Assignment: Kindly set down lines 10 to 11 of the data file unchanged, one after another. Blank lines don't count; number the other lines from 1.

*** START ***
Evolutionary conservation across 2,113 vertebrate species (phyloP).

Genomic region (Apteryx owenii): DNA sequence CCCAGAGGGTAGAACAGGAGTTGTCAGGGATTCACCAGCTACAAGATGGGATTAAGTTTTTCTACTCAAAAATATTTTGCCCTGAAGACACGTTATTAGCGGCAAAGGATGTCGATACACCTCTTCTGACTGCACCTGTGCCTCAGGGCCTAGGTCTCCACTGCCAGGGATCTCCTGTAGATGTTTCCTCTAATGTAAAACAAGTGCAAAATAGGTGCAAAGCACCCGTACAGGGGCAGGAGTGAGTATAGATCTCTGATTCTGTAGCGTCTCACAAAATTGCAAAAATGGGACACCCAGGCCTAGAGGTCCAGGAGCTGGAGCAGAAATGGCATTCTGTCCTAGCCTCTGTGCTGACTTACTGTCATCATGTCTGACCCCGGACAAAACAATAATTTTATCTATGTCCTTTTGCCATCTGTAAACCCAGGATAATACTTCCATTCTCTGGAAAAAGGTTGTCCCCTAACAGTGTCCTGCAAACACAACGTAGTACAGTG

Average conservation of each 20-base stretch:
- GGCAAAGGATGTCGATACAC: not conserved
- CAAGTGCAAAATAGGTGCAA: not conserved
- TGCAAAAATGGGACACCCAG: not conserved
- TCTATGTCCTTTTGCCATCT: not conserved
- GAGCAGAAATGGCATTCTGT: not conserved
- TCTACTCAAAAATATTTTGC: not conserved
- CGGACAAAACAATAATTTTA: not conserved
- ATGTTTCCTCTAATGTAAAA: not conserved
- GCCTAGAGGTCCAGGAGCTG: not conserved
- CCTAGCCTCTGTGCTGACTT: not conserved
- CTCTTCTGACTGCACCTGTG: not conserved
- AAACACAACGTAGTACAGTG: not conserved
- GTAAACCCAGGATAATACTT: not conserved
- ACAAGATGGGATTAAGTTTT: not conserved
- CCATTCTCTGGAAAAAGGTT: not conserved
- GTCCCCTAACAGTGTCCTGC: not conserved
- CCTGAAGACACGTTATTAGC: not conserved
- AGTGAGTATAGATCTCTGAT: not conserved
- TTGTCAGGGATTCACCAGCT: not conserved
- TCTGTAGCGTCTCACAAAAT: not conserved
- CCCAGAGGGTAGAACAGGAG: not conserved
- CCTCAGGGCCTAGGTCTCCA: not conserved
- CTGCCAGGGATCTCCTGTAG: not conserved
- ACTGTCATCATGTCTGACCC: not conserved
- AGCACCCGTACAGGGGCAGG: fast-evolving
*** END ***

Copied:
- CGGACAAAACAATAATTTTA: not conserved
- ATGTTTCCTCTAATGTAAAA: not conserved